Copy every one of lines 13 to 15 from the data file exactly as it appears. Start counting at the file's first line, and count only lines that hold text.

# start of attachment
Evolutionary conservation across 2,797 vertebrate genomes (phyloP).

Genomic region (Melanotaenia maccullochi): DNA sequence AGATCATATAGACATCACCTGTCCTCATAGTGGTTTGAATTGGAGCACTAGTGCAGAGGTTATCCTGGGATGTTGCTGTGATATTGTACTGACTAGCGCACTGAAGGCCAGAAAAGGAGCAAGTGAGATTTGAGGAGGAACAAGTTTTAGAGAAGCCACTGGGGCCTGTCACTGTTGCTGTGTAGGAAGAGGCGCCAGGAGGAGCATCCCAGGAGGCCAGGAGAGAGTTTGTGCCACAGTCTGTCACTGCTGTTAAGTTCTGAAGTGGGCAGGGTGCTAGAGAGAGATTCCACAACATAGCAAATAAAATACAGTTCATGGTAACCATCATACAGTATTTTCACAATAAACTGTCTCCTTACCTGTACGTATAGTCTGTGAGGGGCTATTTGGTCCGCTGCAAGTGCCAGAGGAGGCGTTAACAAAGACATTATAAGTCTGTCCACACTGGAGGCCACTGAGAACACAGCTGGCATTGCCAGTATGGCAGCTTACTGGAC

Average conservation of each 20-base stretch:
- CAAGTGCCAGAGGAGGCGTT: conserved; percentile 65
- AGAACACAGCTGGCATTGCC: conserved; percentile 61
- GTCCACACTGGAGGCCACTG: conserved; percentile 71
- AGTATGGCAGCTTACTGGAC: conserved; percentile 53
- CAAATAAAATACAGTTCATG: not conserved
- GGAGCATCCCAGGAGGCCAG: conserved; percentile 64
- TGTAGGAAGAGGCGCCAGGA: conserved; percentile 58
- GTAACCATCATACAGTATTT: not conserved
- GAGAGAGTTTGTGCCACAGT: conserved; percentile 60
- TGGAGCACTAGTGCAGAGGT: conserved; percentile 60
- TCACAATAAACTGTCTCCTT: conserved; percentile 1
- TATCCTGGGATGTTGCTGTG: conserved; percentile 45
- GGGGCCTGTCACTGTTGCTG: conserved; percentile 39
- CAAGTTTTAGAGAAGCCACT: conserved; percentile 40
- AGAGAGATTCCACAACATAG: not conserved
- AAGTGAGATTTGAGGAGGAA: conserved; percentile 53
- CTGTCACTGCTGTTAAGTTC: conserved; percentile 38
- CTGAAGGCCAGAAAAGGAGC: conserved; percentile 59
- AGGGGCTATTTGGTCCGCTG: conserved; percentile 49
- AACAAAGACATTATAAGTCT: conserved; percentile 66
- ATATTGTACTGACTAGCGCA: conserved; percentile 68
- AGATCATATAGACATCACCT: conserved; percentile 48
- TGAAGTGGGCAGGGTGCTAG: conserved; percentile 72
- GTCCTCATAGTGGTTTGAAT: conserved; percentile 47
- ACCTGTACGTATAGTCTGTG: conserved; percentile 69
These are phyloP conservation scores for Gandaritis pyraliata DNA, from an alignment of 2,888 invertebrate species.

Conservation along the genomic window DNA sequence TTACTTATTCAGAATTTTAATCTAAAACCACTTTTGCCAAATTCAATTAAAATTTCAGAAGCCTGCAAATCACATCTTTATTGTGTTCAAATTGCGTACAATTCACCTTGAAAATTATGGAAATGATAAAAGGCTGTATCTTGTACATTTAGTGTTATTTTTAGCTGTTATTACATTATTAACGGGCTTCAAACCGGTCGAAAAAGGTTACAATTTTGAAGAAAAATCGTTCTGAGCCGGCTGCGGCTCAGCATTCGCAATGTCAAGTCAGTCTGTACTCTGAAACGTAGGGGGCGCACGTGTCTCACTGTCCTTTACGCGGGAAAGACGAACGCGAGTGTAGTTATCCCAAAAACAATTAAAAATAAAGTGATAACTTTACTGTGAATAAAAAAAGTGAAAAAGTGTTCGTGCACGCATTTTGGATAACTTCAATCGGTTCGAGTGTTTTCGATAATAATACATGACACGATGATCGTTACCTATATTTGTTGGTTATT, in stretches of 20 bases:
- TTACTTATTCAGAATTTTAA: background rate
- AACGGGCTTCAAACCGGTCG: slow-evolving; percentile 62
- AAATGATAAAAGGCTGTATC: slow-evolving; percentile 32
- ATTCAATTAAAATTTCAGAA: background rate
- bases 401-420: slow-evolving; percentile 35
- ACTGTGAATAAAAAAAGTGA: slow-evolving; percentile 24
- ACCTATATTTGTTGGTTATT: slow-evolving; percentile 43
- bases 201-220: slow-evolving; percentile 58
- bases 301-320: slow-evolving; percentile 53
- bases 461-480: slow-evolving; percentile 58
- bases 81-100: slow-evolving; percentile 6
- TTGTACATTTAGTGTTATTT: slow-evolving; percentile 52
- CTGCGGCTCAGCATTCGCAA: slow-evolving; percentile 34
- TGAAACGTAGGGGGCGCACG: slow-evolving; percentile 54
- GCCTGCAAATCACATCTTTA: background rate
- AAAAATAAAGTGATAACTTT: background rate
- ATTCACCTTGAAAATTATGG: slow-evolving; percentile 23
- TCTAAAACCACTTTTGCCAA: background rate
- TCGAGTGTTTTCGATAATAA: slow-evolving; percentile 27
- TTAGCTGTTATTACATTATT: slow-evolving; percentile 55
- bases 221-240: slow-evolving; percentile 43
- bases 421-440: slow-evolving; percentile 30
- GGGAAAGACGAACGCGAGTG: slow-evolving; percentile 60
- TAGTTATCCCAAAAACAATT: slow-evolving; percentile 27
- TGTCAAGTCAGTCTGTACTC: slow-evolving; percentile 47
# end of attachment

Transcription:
- TGGAGCACTAGTGCAGAGGT: conserved; percentile 60
- TCACAATAAACTGTCTCCTT: conserved; percentile 1
- TATCCTGGGATGTTGCTGTG: conserved; percentile 45